Friday, April 09, 2010

Small Nuclear Fission Reactors In the News


Not so long ago, any mention of nuclear reactors in the mainstream news would have involved reports of fires, mishaps, construction defects, nuclear fuel storage nightmares, or hints of deadly catastrophe lurking in the shadows.

Suddenly, nuclear reactors -- particularly small, modular nuclear reactors -- are worth talking about again, and in a positve way.
Proponents of nuclear power present the following arguments in favor of the idea:

Small reactors could become available in the future at bargain prices of less than $600 million, and they would only take two to three years to build. By comparison, reactors in the gigawatt range cost more than $5 billion, and financing is often a challenge. Some projects, such as the current construction of a new reactor in Olkiluoto, Finland, are years behind schedule and vastly over budget.

Because they are delivered pre-assembled, mini-reactors could also be used in countries without domestic nuclear experts. The plants produce about as much energy as gas or coal power plants and could therefore simply replace them. Existing power grids and turbines could still be used.

The miniature reactors unleash their fissile power from locations deep underground, which would make it difficult for terrorists to steal fissile material.

"Small nuclear reactors are cheaper, safer and more flexible," raves Tom Sanders, president of the American Nuclear Society. Sanders wants to mass-produce nuclear power plants, just as Henry Ford did with cars in his time, and make them available around the world, particularly in developing countries.

...Fans of the new miniature reactor world aren't allowing the grumblers to spoil their mood. Instead, they are developing bolder and bolder projects for the future. For example, nuclear scientist Tom Sanders and a team at the Sandia National Laboratory are developing a reactor that would cost only about $250 million at a planned production rate of 50 reactors per year. Liquid sodium cools the uranium core of the plant, which resembles a sort of replaceable cartridge.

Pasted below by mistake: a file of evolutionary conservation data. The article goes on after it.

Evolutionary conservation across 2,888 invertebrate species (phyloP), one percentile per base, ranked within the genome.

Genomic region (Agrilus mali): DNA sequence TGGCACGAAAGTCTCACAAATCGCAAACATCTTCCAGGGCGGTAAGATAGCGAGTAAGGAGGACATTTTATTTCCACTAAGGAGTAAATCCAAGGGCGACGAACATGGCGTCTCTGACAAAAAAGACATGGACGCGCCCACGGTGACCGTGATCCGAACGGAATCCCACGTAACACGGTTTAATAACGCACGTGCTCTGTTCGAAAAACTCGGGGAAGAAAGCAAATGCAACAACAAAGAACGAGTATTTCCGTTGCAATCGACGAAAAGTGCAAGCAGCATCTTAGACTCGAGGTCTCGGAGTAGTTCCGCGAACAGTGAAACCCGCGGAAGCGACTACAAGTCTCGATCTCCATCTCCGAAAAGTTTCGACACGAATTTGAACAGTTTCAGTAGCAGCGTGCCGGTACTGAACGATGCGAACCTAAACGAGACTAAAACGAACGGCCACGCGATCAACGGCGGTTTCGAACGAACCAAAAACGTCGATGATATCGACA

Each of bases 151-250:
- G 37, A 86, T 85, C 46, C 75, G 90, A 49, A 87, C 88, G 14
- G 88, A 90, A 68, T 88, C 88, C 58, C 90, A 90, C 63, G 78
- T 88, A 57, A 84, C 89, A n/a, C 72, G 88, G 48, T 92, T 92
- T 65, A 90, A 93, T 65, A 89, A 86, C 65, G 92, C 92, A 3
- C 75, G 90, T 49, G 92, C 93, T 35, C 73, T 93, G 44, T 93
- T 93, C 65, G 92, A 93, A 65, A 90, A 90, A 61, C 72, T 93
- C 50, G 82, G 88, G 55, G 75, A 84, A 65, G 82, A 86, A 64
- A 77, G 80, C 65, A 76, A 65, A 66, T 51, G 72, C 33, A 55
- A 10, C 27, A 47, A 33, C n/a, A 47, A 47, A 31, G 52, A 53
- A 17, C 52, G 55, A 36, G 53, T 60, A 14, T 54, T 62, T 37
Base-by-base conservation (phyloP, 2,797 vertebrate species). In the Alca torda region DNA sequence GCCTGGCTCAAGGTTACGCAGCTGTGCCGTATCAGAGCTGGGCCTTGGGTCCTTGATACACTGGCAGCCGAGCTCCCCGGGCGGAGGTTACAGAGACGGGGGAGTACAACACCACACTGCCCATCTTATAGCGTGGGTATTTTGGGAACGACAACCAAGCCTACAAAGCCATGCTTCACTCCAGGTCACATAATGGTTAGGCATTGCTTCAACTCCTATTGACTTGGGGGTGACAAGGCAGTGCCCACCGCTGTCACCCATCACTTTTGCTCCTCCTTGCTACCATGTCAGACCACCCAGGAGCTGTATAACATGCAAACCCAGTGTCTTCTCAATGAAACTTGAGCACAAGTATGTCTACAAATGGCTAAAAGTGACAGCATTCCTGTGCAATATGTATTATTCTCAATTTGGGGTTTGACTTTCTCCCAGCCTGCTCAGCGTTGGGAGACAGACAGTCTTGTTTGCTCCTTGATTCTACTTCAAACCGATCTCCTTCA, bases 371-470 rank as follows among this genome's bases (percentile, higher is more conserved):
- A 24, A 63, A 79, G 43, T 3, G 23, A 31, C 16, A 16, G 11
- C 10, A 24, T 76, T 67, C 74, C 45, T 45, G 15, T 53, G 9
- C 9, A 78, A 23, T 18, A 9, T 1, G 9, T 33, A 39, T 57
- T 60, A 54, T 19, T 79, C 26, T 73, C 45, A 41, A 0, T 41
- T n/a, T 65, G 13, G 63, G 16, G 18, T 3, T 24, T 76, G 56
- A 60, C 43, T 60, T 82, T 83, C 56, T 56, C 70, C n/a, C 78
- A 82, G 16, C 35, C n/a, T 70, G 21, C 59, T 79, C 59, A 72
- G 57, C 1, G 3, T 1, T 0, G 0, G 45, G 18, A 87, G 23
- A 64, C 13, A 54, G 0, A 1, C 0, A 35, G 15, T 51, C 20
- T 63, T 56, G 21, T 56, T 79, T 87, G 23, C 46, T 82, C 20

TerraPower, the company Bill Gates has invested in, is working on a so-called traveling-wave reactor. In this type of reactor, the fission zone travels slowly through an elongated fuel core. Plutonium is bred from depleted uranium and then immediately burned off. The engineers rhapsodize over the system, saying that this "wave of fission" could generate electricity continuously "for 50 to 100 years without refueling or removing any used fuel from the reactor." _Spiegel

Of course even in a relatively positive article such as the one above, you will still see the obligatory "environmental expert" moaning about the decades-bred nightmares of nuclear-gone-wrong. This is a German publication, after all. They have to quote the greens, even if greens are professional activists who do not have a problem-solving bone in their entire bodies.

There is nothing new in the Spiegel piece, other than the fact that small, modular nukes are now getting mentioned in the mainstream. And as favourable mention in the mainstream continues, public opinion toward safe, new nukes grows more supportive.



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